Alex Mitchell ‏@alexmitchelleg give the plants some air, water the ground not the leaves. Could spray diluted milk with water on leaves – never worked for me

Straw Bale Garden Update: Success!

straw bale garden

Ladies and gentleman, straw bale gardening works. I left town for a week earlier this month and, during my absence, the vegetables in the straw bale garden exploded in size. The Tromboncino squash on the left, is threatening to envelop the entire yard.  The tomatoes are equally vigorous and covered in ripening fruit.

straw bale garden zucchini

Zucchini is on the menu.

While it takes an input of outside resources in the form of straw and fertilizer, straw bale gardening is a great solution for beginning gardeners or for those cursed with bad soil. And the skunks that have decimated my previous vegetable gardens are unable to get up on the bales.

I’m considering trying another straw bale garden during our winter season. And I’m also pondering building boxes to put the bales in to make the garden look a bit neater.

Compare the straw bale garden to the depleted raised beds in our front yard:

depleted vegetable bed

I’ve talked to a lot of people about straw bale gardens since we started ours. Some things I’ve heard from other gardeners:

  • Some straw bales may be contaminated with herbicides. Do a bioassay before planting. Here’s some instructions (scroll down to the end of the article).
  • One gardener I met did not know that the bales need to be prepared by adding nitrogen–you can’t just plant straight in the bales.
  • Once the bales have been prepared you need to add fertilizer periodically. I’ve been adding fish emulsion every two weeks.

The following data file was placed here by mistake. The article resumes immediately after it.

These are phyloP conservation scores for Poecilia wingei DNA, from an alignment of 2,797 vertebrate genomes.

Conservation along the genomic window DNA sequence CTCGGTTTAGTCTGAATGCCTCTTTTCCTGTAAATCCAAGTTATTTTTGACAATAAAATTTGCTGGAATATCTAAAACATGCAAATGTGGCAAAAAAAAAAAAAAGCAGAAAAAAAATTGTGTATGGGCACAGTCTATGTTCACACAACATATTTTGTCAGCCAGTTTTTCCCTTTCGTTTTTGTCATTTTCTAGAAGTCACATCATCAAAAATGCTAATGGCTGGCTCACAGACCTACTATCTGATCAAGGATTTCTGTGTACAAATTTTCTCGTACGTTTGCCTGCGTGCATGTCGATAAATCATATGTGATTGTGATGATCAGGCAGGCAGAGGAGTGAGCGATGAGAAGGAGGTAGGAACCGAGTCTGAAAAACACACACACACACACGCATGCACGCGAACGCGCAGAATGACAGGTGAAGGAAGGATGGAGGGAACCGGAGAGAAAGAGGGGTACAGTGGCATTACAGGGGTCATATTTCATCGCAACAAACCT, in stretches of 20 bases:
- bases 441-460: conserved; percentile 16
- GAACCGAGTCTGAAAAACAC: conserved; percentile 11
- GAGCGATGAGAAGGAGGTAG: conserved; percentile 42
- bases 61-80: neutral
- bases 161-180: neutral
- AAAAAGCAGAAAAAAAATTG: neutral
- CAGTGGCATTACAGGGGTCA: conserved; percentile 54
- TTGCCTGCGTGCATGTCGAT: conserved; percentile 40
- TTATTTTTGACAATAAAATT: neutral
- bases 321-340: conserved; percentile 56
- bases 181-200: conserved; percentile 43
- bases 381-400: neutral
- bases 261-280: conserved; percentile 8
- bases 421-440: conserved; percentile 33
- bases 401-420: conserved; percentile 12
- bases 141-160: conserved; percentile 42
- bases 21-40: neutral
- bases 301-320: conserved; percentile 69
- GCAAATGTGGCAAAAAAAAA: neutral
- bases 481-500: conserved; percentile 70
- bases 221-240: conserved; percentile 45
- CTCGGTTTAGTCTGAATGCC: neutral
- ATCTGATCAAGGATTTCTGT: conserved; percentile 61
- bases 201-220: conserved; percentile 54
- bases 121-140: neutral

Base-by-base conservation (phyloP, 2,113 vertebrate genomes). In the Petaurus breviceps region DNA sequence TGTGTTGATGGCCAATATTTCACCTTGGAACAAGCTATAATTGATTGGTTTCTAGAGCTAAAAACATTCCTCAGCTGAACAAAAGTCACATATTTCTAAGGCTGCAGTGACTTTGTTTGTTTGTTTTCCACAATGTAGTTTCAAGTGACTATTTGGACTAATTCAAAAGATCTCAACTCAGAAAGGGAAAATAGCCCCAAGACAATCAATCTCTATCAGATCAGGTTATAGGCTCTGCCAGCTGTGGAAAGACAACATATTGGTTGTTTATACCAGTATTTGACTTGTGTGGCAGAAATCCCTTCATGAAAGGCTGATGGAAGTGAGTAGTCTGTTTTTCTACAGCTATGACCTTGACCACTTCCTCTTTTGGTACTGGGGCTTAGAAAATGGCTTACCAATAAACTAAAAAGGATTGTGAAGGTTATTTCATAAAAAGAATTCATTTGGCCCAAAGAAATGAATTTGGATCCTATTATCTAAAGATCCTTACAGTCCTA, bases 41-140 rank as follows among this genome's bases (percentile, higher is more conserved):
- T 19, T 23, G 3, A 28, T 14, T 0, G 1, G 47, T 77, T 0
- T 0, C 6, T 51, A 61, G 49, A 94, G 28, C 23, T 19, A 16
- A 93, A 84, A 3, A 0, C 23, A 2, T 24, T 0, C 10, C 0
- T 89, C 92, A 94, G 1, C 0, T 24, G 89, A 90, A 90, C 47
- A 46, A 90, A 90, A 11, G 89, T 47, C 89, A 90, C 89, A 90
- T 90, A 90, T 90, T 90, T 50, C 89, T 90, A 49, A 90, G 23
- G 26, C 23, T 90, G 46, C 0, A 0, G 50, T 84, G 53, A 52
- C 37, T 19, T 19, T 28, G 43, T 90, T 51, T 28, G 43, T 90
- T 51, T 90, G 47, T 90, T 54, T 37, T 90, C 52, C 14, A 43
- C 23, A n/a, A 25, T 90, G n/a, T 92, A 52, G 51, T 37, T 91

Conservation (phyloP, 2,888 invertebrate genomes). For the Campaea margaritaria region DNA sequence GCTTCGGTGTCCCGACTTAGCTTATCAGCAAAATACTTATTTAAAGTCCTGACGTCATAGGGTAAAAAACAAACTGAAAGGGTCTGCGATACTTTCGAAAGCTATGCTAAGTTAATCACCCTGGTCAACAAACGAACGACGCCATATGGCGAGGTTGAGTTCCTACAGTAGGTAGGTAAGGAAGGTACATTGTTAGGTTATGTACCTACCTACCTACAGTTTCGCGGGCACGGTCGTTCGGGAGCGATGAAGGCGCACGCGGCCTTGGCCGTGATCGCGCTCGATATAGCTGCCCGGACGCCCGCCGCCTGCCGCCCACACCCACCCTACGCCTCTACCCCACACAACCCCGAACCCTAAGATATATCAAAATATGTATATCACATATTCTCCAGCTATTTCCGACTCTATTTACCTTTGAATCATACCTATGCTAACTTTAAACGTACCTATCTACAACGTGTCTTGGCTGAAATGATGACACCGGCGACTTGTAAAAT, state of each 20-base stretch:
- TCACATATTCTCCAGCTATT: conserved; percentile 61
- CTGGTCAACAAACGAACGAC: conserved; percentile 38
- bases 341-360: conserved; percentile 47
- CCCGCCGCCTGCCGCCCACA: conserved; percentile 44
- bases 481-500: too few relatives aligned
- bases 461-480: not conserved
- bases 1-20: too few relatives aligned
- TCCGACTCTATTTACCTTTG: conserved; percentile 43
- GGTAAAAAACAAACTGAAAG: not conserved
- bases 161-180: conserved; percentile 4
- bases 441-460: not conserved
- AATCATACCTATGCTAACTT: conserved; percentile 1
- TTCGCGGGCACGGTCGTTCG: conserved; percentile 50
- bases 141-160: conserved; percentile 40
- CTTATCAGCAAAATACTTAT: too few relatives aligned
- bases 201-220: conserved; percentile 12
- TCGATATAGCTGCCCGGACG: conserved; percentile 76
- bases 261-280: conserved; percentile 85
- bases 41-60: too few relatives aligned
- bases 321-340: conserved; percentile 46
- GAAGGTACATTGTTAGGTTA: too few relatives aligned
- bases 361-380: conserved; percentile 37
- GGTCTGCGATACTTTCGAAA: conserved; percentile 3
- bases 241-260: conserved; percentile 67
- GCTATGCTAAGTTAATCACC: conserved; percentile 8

How is your straw bale garden?

And thanks again to Michael Tortorello whose article “Grasping at Straw” inspired us to try straw bale gardening.

Annie’s Annuals and Perennials

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The artist Sandow Birk once did a show depicting a fictitious war between Northern and Southern California. If that war were to be fought by plant nurseries, the forces of Northern California would have us, down here in the Southland, badly beat. There’s a few good native plant nurseries here, but that’s about it. There’s nothing quite as spectacular as Annie’s Annuals and Perennials, located in Richmond on the eastern side of the San Francisco Bay.

Entrance display. Photo: Annie's Annuals and Perennials.

Entrance display at Annie’s. Photo: Annie’s Annuals and Perennials.

Annie’s was one of the stops on the Garden Blogger’s Fling, where we got to hear Annie Hayes herself talk about her business. She noted that most retail nurseries get their stock from distant, centralized wholesale nurseries. An outbreak of late blight disease in tomatoes back in 2009 demonstrates that centralized nurseries are a great way to spread plant diseases over wide areas.

Annie’s specializes in riotous color. Many of the spectacular gardens we visited on the Fling sourced their plants from Annie’s. And in addition to unusual and rare ornamental plants, Annie’s has a great selection of edibles. It’s first time I’ve ever seen Oca (Oxalis tuberosa) outside of a book.

I had to keep a tight grip on my credit card to prevent myself from buying plants I had no way of getting home on my bike. The good news is that Annie’s does mail order. And she’s got a bunch of tutorial videos covering topics such as container planting and plant combinations. As we begin version 4.0 of our back yard garden, I have a feeling we’ll be ordering plants from Annie’s.

Disclosure: we’re always happy to write about businesses we like and support. We did not get any compensation or free items from Annie’s.